11. I think that Viriya would be best served starting the analysis from the first game of the World Cup. Record your stats each game, ask questions (There will be people watching each games) compile the stats, perhaps providing updates after each stage of the tournament and see how you go. If its enjoyable, then start to work your back in time. Up to you though I guess.

12. Originally Posted by RossTaylorsBox
I think this is harder than it looks. For example:

Morkel to Brathwaite, no run, this was in the air and drops just short of gully! Oohs and aahs around. He was looking for the square cut but this just gets big on him
We don't know who gully was. Could well have been a half-chance.

Boult to Sangakkara, 1 run, these two are making some very tight calls in the running as Sangakkara attempts yet another drop single, with Brendon right on it, this time picking it up and scooping the throw in one fluid motion, but doesn't hit the target.
Keyword here is "drop" but this has nothing to do with a catch. Of course you could always find "drops" or "dropped" as keywords but the same situation could apply. You'd probably still need to check some things manually.

Southee to Sangakkara, no run, gets this one wrong as it spills down the leg side, with Sangakkara playing a half-hearted glance at it as it rushed past
Again, "spills" would be a common keyword for a dropped catch but here it means nothing.

Cool idea though, I would be interested in seeing how your parsing algorithm works.
Good point, I wasn't planning to make it fully automated off the bat due to issues like this - more like parse possible fielding moment instances, then eyeball them (I don't expect much more than 10 per game) before going forward. A little painstaking but would only need to be done once per game, so most probably worthwhile.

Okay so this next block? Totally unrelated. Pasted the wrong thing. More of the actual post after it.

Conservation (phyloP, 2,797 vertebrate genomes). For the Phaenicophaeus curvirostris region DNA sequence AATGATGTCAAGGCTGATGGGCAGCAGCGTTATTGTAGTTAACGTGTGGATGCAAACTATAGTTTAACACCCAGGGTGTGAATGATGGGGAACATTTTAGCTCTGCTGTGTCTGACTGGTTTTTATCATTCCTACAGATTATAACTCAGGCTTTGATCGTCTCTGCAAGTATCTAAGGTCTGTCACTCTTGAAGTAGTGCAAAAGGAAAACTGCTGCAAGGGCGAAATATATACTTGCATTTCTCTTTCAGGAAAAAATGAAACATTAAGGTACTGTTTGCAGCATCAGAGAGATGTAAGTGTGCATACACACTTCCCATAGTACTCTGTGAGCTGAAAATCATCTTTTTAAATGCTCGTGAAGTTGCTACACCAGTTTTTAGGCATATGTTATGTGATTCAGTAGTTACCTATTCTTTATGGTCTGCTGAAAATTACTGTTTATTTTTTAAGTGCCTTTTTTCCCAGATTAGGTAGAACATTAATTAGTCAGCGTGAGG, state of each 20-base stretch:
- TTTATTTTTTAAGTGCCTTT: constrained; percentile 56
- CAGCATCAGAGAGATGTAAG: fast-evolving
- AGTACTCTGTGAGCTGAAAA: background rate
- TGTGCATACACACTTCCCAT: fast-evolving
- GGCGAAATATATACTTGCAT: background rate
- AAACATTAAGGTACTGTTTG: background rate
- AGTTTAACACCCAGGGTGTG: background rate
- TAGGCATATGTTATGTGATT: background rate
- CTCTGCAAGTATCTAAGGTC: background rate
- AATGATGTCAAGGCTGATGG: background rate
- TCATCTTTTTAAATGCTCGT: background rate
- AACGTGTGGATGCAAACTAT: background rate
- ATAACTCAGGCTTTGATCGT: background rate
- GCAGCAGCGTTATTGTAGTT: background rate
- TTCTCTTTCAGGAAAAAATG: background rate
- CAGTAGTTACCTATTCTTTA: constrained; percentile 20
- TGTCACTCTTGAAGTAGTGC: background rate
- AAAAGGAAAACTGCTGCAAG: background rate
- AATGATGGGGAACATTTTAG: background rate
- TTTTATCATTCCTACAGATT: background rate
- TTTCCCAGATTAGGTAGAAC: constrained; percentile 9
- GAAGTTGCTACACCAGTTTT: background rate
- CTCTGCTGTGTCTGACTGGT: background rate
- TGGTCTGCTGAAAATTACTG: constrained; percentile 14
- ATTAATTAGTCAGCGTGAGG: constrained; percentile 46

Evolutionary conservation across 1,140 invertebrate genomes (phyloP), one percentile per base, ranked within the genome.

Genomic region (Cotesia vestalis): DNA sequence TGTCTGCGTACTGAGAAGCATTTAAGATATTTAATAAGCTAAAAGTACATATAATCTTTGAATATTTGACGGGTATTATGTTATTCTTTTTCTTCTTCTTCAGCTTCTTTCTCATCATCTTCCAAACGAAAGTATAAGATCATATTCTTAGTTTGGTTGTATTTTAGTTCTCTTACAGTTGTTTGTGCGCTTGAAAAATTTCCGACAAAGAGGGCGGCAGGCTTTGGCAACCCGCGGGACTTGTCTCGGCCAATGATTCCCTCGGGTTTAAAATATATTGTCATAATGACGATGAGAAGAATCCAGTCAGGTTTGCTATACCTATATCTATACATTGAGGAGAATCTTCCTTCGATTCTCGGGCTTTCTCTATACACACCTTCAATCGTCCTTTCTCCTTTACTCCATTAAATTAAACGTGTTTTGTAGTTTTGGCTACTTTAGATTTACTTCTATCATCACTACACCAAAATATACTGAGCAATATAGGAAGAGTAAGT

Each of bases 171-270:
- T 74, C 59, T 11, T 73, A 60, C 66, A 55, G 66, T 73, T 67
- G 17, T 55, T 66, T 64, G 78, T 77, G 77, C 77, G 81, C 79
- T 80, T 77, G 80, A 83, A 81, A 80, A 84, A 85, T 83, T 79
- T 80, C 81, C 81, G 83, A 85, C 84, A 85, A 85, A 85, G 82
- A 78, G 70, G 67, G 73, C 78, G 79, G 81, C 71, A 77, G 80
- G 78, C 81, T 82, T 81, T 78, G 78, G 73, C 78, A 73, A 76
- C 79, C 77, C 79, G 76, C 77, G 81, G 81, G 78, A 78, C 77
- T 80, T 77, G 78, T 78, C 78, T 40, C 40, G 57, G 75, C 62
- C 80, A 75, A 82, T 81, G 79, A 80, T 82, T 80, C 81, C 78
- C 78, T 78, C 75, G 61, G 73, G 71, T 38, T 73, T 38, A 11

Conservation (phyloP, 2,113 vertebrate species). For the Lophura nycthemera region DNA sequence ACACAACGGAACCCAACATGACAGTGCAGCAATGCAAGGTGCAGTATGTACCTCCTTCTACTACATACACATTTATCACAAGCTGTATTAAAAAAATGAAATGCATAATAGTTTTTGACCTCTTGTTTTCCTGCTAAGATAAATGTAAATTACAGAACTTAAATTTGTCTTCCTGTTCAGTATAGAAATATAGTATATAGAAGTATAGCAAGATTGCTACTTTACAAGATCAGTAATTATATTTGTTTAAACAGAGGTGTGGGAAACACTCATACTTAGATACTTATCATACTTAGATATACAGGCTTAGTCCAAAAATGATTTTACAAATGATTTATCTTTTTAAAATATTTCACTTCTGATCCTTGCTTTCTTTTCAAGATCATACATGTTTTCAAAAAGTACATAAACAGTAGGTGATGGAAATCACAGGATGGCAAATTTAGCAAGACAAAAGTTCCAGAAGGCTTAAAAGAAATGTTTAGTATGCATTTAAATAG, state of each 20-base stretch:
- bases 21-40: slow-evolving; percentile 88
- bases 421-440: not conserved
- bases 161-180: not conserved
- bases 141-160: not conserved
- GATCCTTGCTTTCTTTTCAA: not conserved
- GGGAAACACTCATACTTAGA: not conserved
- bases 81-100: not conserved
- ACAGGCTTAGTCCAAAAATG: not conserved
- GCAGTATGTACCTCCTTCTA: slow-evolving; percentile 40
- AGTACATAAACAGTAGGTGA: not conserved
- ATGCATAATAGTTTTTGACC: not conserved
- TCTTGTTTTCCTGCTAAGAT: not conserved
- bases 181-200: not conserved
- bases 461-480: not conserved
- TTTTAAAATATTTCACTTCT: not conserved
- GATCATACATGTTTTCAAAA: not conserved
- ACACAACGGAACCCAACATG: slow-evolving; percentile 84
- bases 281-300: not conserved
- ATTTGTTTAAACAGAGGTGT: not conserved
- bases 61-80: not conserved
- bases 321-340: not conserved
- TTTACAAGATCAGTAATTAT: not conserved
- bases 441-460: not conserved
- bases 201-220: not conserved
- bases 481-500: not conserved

13. Originally Posted by marc71178
It's yet another attempt to rate things without watching them so it is to all intents yet another waste of time.
I'll be using my eyes more than spreadsheets though..

14. I have some preliminary results, but before I put it out there I want to do some sanity checks to see if I'm capturing at least most of the fielding events.

I know this is a long shot but does anyone have some examples of ODIs with significant fielding events (drops/direct hits/great catches etc) in the last 7-8 years? If you can point out certain series/players that would help too.

15. Some interesting preliminary results (only considering matches from mid-2006 since detailed commentaries only start then):

Ricky Ponting: 8 direct hits (that resulted in a wicket) over ~118 matches => 15 matches per direct hit
Tillakaratne Dilshan: 30 runs saved, 5 direct hits over ~200 matches => 6.7 matches per saved run, 40 matches per direct hit
Suresh Raina: 35 runs saved over ~155 games => 4.5 games per saved run

Umar Gul: 3 dropped catches over ~100 matches => 33 games per dropped catch

Lasith Malinga: 5 dropped catches when he was bowling over ~160 matches => 32 matches per dropped catch
Ajit Agarkar: 4 dropped catches when he was bowling over ~25 matches => 6 matches per dropped catch!
MS Dhoni: 7 dropped catches when he was batting over ~178 matches => 25 matches per dropped catch

I think considering that these numbers are believable in general, the method has some promise. I'm sure I'm missing some events though, so the setup can improve. I'm going to try to develop a career ratings + current ratings setup for fielders based on this - should add some insight.

Agarkar's numbers are the most mind-boggling - the Indian fielders dropped a catch off him every 6 matches on average for over almost 1.5 years! Goes to show how much drops affect bowlers in inferior fielding sides.

One obvious thing that I noticed was that the runs saved per match figure for even the great fielders is not that high - Ponting/Dilshan didn't save 5 runs a game - it was more like they saved a run every 5 games - not as significant as you might think.
What really has value when rating fielders are direct hits, great catches and low drop rates - the runs saved is just a bonus but that makes a much more significant difference. Ponting getting a wicket with a direct hit so frequently is huge - basically Australia gets a free wicket every 15 games just due to his presence.

Page 1 of 16 12311 ... Last